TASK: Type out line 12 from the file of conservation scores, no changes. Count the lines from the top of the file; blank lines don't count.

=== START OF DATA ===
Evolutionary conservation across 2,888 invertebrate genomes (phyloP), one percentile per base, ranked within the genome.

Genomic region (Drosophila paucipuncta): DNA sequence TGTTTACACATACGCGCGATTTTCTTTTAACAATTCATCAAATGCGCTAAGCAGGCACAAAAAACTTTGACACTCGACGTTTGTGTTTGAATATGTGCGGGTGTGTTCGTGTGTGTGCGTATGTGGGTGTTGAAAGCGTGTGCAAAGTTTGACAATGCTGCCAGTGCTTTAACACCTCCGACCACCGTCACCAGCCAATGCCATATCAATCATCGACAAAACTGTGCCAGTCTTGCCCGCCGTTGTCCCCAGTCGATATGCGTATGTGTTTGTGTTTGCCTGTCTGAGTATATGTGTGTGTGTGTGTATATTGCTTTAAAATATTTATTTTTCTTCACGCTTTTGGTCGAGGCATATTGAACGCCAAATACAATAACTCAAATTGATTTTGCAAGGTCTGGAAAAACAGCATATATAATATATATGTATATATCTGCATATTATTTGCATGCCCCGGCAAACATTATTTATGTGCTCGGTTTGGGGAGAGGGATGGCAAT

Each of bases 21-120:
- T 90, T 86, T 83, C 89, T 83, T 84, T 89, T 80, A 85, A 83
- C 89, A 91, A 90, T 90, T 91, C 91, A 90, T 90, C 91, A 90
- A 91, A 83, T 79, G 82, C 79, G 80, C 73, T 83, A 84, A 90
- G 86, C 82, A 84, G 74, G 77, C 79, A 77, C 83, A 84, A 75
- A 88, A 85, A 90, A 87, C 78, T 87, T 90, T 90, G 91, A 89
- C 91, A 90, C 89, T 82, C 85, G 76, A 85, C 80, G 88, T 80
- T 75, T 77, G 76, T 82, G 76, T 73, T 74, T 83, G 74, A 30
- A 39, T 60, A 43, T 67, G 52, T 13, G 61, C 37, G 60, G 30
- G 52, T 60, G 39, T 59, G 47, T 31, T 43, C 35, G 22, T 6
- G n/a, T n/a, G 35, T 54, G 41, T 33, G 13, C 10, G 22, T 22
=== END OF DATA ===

- G 52, T 60, G 39, T 59, G 47, T 31, T 43, C 35, G 22, T 6